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USA TODAY Sports’ Nicole Auerbach thinks you’ll be doing yourself a disservice if you don’t keep an eye on these players in the Final Four.
USA TODAY Sports

GLENDALE, Ariz. — They just call it “the flop,” and this season at least, no explanation might be necessary. Dillon Brooks’ overcooked acting job in late January went viral everywhere — including the Oregon locker room.

“It’s saved on my phone,” said Ducks guard Dylan Ennis said, laughing — because that’s what everyone does, every time they see it.

“I still watch it to this day,” junior forward Jordan Bell said. “It’s funny. I watch it all the time.”

If Brooks bristles at the topic, it’s not for long. What’s often lost is that he scored 19 points that night at Utah, helping Oregon stave off an upset bid. And that while the Pac-12’s Player of the Year is not a fan of discussing the flop, he’s perfectly fine with being cast as something of a cartoon character in opponents’ arenas.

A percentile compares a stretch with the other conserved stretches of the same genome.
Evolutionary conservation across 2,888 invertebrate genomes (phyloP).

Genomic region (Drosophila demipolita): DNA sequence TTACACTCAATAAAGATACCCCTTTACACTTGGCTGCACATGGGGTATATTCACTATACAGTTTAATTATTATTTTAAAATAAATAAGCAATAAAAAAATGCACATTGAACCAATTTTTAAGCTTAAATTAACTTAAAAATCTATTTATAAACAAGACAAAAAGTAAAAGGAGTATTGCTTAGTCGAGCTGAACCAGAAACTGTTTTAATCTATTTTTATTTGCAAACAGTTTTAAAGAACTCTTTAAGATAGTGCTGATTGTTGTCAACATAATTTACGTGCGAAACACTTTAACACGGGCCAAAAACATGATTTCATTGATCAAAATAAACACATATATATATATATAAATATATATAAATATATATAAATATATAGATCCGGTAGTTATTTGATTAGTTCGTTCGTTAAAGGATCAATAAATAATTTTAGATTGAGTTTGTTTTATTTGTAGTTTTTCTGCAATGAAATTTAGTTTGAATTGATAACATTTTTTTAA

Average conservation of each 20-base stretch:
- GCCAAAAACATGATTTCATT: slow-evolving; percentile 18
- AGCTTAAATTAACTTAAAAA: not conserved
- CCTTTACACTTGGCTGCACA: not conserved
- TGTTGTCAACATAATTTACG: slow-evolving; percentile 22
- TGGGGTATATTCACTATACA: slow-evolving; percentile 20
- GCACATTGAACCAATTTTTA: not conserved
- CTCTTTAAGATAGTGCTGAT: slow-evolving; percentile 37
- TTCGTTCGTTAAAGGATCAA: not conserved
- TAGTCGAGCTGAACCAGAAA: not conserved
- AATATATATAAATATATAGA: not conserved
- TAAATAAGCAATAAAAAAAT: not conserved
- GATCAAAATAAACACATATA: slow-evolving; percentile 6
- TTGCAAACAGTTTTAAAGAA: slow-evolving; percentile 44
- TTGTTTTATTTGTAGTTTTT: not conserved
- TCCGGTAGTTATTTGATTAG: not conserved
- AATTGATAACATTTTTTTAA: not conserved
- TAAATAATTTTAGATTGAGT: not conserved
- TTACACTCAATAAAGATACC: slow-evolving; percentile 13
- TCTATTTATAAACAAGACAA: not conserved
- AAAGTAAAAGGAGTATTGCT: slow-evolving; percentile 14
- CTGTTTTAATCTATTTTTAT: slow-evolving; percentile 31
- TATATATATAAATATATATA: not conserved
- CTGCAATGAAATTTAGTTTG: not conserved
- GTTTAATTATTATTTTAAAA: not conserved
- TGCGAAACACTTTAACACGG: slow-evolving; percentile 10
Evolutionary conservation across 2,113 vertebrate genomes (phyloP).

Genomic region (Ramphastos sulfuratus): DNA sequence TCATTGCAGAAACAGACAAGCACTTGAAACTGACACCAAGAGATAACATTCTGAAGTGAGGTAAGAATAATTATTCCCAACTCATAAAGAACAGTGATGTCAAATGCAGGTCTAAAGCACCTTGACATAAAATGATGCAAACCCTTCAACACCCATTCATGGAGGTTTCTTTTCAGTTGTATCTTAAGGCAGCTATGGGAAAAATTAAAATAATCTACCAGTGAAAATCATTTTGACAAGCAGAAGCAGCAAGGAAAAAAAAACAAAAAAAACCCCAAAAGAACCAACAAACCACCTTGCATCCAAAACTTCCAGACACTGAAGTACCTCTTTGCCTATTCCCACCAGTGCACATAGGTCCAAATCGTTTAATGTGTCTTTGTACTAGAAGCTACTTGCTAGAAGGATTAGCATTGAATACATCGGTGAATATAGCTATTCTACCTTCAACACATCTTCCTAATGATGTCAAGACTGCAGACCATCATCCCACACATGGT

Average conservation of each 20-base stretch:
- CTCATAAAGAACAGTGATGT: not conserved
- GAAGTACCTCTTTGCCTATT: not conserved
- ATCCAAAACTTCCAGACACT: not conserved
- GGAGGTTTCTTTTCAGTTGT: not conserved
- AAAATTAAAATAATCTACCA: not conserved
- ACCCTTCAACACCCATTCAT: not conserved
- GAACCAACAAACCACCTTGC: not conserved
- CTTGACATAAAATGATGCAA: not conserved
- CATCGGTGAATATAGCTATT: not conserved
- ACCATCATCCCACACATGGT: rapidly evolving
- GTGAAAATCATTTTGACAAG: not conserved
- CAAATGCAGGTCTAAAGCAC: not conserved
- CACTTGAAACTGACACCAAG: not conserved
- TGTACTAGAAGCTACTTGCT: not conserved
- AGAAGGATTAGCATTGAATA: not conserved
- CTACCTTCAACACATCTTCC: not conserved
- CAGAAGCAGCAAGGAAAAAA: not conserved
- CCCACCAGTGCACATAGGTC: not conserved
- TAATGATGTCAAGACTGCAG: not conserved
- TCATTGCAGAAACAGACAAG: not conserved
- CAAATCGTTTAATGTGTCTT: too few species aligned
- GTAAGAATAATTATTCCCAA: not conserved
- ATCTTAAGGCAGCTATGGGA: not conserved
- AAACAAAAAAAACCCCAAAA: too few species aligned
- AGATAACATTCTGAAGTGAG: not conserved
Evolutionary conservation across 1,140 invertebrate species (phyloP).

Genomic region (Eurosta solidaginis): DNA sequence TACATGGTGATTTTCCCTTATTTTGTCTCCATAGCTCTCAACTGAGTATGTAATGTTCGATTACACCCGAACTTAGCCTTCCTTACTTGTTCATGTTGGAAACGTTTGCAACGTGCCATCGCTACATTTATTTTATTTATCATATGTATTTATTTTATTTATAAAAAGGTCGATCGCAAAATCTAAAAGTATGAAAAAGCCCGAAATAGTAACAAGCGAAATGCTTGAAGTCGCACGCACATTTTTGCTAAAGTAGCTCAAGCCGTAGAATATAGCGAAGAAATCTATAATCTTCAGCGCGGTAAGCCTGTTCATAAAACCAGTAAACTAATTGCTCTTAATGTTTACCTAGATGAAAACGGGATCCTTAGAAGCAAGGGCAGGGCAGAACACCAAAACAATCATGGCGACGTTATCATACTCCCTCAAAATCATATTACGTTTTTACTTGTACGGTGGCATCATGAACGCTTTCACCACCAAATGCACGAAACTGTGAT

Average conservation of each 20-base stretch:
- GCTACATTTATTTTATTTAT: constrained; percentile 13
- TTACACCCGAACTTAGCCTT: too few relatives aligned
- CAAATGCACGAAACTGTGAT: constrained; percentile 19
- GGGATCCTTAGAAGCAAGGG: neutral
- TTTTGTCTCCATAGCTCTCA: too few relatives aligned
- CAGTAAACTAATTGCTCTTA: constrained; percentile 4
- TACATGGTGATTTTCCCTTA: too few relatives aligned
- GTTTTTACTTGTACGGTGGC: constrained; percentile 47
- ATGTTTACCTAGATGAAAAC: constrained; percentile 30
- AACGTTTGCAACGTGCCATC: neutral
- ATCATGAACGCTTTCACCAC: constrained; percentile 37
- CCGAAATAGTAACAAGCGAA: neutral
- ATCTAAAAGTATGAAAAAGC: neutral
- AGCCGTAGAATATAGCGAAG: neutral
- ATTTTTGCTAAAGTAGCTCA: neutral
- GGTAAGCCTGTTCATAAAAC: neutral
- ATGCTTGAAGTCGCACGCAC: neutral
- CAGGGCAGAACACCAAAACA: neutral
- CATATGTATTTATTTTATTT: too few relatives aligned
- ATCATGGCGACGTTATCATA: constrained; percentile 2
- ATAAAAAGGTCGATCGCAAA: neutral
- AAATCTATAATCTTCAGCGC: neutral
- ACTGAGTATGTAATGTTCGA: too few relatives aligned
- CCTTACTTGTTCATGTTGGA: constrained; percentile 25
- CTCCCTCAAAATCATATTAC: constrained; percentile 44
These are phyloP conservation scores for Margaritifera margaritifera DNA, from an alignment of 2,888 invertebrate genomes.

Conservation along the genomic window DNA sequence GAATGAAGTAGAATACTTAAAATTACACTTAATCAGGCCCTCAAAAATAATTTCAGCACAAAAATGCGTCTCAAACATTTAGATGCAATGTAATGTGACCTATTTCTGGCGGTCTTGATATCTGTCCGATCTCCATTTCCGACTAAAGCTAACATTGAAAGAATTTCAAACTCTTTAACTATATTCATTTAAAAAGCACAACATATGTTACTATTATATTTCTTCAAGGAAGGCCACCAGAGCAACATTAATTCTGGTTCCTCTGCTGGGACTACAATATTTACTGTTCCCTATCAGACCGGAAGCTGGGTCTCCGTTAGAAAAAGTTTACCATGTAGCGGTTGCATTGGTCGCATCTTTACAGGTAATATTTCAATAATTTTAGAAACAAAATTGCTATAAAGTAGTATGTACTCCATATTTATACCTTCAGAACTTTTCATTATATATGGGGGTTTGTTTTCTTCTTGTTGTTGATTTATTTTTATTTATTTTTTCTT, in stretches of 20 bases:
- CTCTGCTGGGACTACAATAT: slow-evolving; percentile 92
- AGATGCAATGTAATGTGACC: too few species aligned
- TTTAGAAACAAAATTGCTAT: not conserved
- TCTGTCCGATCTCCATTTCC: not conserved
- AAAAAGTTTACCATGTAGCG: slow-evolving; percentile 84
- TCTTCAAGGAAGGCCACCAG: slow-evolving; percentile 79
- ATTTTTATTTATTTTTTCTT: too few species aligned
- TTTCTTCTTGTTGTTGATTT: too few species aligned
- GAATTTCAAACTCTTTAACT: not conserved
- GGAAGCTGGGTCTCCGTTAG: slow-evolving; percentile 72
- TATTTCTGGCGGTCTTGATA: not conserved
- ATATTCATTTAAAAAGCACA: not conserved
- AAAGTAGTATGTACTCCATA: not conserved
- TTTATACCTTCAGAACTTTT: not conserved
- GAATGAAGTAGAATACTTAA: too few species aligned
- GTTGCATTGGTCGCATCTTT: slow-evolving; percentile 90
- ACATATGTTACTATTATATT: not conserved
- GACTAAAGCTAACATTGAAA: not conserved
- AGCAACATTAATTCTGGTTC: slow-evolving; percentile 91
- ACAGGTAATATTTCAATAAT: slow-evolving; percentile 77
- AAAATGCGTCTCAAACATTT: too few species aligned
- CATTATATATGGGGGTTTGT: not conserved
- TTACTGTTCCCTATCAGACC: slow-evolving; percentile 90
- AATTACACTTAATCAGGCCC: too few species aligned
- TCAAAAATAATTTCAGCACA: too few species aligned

Just call him Villain Brooks. He’s cool with it. And he won’t be surprised if, come Saturday against North Carolina, he becomes everybody’s least favorite player.

“It probably will be where 65,000 or 60,000 do not like me,” said Brooks, referring to the crowds expected at University of Phoenix Stadium for the Final Four. “It doesn’t matter to me. I play the game. The crowd is gonna cheer for who they want to cheer for, but I’m there to win the game.”

The 6-7 junior forward is one of the biggest reasons Oregon has won a school-record 33 games, and why the Ducks, in the Final Four for the first time since winning the first NCAA championship in 1939 (when it was an eight-team tournament), have a great shot to win two more games and hoist that second trophy.

His versatility, pulling up for three-pointers or muscling inside for baskets, causes extreme matchup issues for opponents. But a developing…